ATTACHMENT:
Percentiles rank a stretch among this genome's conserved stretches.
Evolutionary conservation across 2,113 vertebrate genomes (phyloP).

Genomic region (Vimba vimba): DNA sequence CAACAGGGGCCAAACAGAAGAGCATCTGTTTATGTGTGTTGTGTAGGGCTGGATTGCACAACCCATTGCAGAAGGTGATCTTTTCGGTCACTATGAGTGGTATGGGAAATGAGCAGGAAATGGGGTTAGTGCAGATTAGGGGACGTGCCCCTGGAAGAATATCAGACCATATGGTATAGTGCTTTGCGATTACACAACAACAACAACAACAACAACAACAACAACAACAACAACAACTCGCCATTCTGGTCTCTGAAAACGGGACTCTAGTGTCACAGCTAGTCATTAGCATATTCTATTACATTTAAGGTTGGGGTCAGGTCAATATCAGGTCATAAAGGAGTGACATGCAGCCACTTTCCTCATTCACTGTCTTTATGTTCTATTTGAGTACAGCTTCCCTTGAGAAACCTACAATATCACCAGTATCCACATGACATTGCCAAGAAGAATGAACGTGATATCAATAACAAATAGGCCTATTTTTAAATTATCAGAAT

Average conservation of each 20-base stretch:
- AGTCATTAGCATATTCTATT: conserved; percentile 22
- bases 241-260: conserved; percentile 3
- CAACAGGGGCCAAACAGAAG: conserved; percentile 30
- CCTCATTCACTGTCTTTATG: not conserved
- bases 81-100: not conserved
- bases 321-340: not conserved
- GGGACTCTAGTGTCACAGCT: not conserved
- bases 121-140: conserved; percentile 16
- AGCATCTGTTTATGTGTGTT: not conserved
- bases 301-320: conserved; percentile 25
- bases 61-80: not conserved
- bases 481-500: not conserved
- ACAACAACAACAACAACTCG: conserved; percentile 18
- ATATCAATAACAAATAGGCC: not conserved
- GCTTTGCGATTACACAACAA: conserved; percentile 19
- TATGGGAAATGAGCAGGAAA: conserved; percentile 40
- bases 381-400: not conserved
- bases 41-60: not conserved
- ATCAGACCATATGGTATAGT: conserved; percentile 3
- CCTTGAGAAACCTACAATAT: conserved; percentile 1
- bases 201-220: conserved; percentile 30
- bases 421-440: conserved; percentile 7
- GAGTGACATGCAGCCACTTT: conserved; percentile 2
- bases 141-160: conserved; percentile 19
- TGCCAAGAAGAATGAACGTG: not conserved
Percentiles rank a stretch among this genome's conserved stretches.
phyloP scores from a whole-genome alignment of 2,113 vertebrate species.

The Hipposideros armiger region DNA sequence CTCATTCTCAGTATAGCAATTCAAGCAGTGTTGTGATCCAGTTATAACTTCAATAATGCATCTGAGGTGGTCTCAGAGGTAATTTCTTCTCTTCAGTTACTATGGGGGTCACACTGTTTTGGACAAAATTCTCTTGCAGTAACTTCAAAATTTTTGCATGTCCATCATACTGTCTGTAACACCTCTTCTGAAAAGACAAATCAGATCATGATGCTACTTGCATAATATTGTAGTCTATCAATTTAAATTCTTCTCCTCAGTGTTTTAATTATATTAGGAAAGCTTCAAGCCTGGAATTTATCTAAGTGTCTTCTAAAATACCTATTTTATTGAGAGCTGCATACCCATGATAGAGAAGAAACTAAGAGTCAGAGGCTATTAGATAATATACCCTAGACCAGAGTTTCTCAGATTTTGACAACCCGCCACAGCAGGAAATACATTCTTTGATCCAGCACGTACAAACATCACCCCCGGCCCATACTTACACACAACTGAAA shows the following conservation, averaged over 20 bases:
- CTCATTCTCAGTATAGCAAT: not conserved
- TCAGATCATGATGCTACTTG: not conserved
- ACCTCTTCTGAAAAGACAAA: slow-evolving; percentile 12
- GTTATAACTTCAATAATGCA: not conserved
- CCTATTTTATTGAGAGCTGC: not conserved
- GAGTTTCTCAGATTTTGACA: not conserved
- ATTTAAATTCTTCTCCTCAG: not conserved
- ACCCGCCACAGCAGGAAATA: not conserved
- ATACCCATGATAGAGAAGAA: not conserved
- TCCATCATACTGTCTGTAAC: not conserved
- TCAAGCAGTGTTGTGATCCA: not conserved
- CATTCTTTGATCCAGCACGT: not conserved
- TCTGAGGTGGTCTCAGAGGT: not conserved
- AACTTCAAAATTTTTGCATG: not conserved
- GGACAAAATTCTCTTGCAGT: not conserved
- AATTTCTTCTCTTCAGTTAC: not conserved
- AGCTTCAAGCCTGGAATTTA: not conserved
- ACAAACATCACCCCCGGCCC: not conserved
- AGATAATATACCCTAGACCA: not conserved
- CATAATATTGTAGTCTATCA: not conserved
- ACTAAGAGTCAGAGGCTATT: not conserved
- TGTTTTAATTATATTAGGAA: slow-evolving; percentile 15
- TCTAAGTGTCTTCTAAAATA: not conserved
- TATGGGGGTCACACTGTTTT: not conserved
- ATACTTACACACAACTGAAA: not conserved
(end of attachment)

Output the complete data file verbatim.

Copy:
Percentiles rank a stretch among this genome's conserved stretches.
Evolutionary conservation across 2,113 vertebrate genomes (phyloP).

Genomic region (Vimba vimba): DNA sequence CAACAGGGGCCAAACAGAAGAGCATCTGTTTATGTGTGTTGTGTAGGGCTGGATTGCACAACCCATTGCAGAAGGTGATCTTTTCGGTCACTATGAGTGGTATGGGAAATGAGCAGGAAATGGGGTTAGTGCAGATTAGGGGACGTGCCCCTGGAAGAATATCAGACCATATGGTATAGTGCTTTGCGATTACACAACAACAACAACAACAACAACAACAACAACAACAACAACAACTCGCCATTCTGGTCTCTGAAAACGGGACTCTAGTGTCACAGCTAGTCATTAGCATATTCTATTACATTTAAGGTTGGGGTCAGGTCAATATCAGGTCATAAAGGAGTGACATGCAGCCACTTTCCTCATTCACTGTCTTTATGTTCTATTTGAGTACAGCTTCCCTTGAGAAACCTACAATATCACCAGTATCCACATGACATTGCCAAGAAGAATGAACGTGATATCAATAACAAATAGGCCTATTTTTAAATTATCAGAAT

Average conservation of each 20-base stretch:
- AGTCATTAGCATATTCTATT: conserved; percentile 22
- bases 241-260: conserved; percentile 3
- CAACAGGGGCCAAACAGAAG: conserved; percentile 30
- CCTCATTCACTGTCTTTATG: not conserved
- bases 81-100: not conserved
- bases 321-340: not conserved
- GGGACTCTAGTGTCACAGCT: not conserved
- bases 121-140: conserved; percentile 16
- AGCATCTGTTTATGTGTGTT: not conserved
- bases 301-320: conserved; percentile 25
- bases 61-80: not conserved
- bases 481-500: not conserved
- ACAACAACAACAACAACTCG: conserved; percentile 18
- ATATCAATAACAAATAGGCC: not conserved
- GCTTTGCGATTACACAACAA: conserved; percentile 19
- TATGGGAAATGAGCAGGAAA: conserved; percentile 40
- bases 381-400: not conserved
- bases 41-60: not conserved
- ATCAGACCATATGGTATAGT: conserved; percentile 3
- CCTTGAGAAACCTACAATAT: conserved; percentile 1
- bases 201-220: conserved; percentile 30
- bases 421-440: conserved; percentile 7
- GAGTGACATGCAGCCACTTT: conserved; percentile 2
- bases 141-160: conserved; percentile 19
- TGCCAAGAAGAATGAACGTG: not conserved
Percentiles rank a stretch among this genome's conserved stretches.
phyloP scores from a whole-genome alignment of 2,113 vertebrate species.

The Hipposideros armiger region DNA sequence CTCATTCTCAGTATAGCAATTCAAGCAGTGTTGTGATCCAGTTATAACTTCAATAATGCATCTGAGGTGGTCTCAGAGGTAATTTCTTCTCTTCAGTTACTATGGGGGTCACACTGTTTTGGACAAAATTCTCTTGCAGTAACTTCAAAATTTTTGCATGTCCATCATACTGTCTGTAACACCTCTTCTGAAAAGACAAATCAGATCATGATGCTACTTGCATAATATTGTAGTCTATCAATTTAAATTCTTCTCCTCAGTGTTTTAATTATATTAGGAAAGCTTCAAGCCTGGAATTTATCTAAGTGTCTTCTAAAATACCTATTTTATTGAGAGCTGCATACCCATGATAGAGAAGAAACTAAGAGTCAGAGGCTATTAGATAATATACCCTAGACCAGAGTTTCTCAGATTTTGACAACCCGCCACAGCAGGAAATACATTCTTTGATCCAGCACGTACAAACATCACCCCCGGCCCATACTTACACACAACTGAAA shows the following conservation, averaged over 20 bases:
- CTCATTCTCAGTATAGCAAT: not conserved
- TCAGATCATGATGCTACTTG: not conserved
- ACCTCTTCTGAAAAGACAAA: slow-evolving; percentile 12
- GTTATAACTTCAATAATGCA: not conserved
- CCTATTTTATTGAGAGCTGC: not conserved
- GAGTTTCTCAGATTTTGACA: not conserved
- ATTTAAATTCTTCTCCTCAG: not conserved
- ACCCGCCACAGCAGGAAATA: not conserved
- ATACCCATGATAGAGAAGAA: not conserved
- TCCATCATACTGTCTGTAAC: not conserved
- TCAAGCAGTGTTGTGATCCA: not conserved
- CATTCTTTGATCCAGCACGT: not conserved
- TCTGAGGTGGTCTCAGAGGT: not conserved
- AACTTCAAAATTTTTGCATG: not conserved
- GGACAAAATTCTCTTGCAGT: not conserved
- AATTTCTTCTCTTCAGTTAC: not conserved
- AGCTTCAAGCCTGGAATTTA: not conserved
- ACAAACATCACCCCCGGCCC: not conserved
- AGATAATATACCCTAGACCA: not conserved
- CATAATATTGTAGTCTATCA: not conserved
- ACTAAGAGTCAGAGGCTATT: not conserved
- TGTTTTAATTATATTAGGAA: slow-evolving; percentile 15
- TCTAAGTGTCTTCTAAAATA: not conserved
- TATGGGGGTCACACTGTTTT: not conserved
- ATACTTACACACAACTGAAA: not conserved